13 thoughts on “The Old, Gray Church, She Ain’t What She Used to Be

  1. David

    Discipleship, discipleship, discipleship. We have forgotten our calling: To make diciples. Instead we are often trying “to make believers”, or worse, “followers”. We also tend to bring unbelievers to church and hope the church does something with them. We’re supposed to be out in the World, spending time with people and making disciples, THEN we bring them into the church, a church which is made up of healthy, mature disciples of Christ. Instead what often happens is that we grab someone who shows an interest in Christ, and shove him into the nursery, when he either stays with the rest of the babies, or bolts for freedom as soon an the opportunity presents itself. He only returns when a sense of duty overwhelms the desire for a free Sunday, or when mortality makes him question what will happen when he dies.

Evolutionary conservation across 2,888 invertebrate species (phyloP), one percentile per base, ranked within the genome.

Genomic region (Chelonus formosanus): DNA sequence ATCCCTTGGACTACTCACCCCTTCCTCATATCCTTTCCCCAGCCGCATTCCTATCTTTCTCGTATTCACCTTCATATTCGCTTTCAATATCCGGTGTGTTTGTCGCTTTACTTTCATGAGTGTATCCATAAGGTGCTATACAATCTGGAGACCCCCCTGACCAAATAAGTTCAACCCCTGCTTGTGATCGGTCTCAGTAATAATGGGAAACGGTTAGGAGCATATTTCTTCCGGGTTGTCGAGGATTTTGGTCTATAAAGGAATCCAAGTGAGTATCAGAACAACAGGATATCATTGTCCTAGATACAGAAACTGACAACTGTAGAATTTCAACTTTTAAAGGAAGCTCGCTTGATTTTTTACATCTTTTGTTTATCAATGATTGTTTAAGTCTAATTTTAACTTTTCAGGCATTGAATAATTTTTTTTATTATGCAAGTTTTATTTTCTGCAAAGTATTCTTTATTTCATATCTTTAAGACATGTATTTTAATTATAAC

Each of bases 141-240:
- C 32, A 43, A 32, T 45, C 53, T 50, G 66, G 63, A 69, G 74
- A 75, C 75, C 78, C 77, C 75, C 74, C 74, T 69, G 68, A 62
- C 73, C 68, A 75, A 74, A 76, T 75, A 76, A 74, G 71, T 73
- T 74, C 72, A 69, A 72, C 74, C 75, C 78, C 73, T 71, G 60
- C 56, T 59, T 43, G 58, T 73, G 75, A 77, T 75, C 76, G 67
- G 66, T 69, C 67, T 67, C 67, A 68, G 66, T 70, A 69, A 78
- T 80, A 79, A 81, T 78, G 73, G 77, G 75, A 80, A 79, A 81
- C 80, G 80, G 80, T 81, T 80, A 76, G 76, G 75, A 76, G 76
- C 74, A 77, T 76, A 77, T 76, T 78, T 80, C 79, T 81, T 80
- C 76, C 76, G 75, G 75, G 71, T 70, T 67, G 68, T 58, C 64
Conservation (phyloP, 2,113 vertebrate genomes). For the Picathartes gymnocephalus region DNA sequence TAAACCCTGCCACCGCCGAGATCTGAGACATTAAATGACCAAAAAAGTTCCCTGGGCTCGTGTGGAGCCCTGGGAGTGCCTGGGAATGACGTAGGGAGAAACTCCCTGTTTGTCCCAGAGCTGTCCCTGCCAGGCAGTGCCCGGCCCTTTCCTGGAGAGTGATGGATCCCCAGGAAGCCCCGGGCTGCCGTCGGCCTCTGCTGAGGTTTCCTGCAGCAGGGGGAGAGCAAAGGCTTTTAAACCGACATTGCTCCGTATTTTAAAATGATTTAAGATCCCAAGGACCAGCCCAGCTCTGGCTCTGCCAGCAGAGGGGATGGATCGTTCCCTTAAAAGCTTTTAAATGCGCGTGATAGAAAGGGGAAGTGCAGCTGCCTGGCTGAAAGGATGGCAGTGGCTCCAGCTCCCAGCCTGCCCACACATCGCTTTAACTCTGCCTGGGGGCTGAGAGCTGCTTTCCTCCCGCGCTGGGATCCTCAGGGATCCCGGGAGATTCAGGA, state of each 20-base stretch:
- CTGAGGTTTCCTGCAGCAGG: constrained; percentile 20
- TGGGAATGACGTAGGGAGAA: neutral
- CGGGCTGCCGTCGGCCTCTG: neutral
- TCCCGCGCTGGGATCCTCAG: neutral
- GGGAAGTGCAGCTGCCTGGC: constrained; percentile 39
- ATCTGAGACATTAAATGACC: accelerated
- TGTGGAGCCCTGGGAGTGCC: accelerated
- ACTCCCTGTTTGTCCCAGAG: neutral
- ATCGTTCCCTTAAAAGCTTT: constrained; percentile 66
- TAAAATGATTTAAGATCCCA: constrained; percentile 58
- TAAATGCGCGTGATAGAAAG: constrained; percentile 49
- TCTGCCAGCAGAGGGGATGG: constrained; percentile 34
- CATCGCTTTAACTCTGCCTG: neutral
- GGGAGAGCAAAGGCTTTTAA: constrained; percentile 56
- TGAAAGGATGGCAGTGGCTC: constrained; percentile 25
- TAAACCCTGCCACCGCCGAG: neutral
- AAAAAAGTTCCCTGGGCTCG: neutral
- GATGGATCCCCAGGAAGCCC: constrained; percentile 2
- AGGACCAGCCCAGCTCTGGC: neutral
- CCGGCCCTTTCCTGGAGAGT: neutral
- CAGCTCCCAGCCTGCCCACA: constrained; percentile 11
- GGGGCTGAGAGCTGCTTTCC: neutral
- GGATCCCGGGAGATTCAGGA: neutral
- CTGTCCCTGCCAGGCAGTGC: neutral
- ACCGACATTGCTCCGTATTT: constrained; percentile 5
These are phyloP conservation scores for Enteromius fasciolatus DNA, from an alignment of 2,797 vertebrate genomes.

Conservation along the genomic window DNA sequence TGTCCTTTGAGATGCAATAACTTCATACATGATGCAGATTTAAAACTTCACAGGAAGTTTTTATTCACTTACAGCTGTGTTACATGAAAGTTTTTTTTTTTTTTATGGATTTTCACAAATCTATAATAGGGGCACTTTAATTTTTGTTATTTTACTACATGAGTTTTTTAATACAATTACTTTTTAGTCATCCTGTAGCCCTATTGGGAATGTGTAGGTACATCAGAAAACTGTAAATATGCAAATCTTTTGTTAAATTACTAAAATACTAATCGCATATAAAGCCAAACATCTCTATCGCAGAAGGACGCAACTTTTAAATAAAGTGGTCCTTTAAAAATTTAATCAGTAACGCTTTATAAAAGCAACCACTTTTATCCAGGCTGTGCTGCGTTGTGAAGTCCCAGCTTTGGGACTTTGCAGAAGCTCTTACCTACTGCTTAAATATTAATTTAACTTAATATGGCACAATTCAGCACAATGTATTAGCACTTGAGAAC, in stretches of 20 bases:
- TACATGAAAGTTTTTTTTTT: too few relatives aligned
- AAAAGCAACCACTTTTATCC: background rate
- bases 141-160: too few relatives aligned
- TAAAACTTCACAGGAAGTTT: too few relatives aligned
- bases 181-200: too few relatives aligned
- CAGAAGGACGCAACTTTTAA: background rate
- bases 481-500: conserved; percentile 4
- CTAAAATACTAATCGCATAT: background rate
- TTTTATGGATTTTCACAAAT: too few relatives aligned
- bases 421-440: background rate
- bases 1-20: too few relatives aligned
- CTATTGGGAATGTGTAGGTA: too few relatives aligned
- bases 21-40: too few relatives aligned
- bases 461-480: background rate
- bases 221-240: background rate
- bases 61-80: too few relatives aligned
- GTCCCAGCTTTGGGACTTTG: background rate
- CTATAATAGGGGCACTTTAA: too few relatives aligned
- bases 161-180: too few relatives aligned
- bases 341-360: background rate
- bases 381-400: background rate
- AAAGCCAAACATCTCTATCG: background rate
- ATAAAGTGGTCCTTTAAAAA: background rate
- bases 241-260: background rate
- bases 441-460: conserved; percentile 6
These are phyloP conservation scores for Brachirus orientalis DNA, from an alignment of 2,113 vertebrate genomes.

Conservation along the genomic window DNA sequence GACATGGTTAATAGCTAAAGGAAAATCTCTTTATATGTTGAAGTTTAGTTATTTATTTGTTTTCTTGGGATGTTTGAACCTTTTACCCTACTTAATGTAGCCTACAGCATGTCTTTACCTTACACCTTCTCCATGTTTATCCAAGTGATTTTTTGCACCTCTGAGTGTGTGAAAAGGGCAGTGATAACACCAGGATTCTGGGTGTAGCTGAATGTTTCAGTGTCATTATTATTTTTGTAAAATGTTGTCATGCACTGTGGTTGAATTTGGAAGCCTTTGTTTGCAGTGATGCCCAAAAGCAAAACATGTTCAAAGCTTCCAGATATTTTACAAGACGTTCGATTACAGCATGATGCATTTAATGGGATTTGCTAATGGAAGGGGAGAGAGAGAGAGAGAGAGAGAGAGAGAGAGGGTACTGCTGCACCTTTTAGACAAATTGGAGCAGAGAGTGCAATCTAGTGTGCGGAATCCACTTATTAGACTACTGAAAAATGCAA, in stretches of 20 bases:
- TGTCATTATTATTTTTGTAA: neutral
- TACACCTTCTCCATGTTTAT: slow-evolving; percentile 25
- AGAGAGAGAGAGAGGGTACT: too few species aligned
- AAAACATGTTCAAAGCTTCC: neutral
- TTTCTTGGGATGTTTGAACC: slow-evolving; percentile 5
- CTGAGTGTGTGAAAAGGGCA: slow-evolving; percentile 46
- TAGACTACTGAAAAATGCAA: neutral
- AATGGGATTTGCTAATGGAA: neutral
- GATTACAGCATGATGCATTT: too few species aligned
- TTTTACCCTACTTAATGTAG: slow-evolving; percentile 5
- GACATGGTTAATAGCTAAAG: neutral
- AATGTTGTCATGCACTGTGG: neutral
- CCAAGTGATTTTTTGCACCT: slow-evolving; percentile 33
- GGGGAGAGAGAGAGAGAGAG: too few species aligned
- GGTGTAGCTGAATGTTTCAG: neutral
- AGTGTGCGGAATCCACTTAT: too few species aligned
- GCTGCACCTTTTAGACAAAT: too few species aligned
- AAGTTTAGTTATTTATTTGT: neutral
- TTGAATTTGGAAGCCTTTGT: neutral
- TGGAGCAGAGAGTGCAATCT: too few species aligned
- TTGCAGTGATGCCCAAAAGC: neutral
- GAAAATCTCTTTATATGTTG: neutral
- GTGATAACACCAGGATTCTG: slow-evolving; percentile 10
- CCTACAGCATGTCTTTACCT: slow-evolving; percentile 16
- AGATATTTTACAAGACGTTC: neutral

• Ack, David. I think your reply is making me depressed! 😉 Still, the problem remains that if we make disciples in the “outer” world, will they want to come to a place filled with graybeards? Or will they look for a church that is more their demographic? And should we even care where they attend? Part of me says no, but part of me says yes (simply because you never know what some other church is feeding its disciples).

  2. The first thing I would say about that is there’s got to be a way to do it without sanctifying whatever’s hip, and simply updating your program to make it entertaining to the Justin Bieber/Twilight crowd. If you want to attract a new generation, don’t simply pander to its shallowest, most entertaining elements.

    I ask the question of education sometimes, and I wonder if it’s not related: how do you get kids, or young adults for that matter, interested in learning and growing?

    The answer, I’m convinced, is that young people have a built in thirst for discovery, and though it often gets muddled, confused, and squashed by institutional expectations and irrational demands that society puts on people, you can foster that curiosity among people just by exposure. Sometimes it just takes a nudge in the right direction. Does she have interest in literature? Gage her ability level and then throw some Dickens her way, or some Mark Twain if she hasn’t made it that far. Is he showing an affinity in engineering? Give him problems to solve, things to fix. Broken TV’s and whatnot. Don’t underestimate a kid’s ability. That could go for someone who’s entering the job world as well.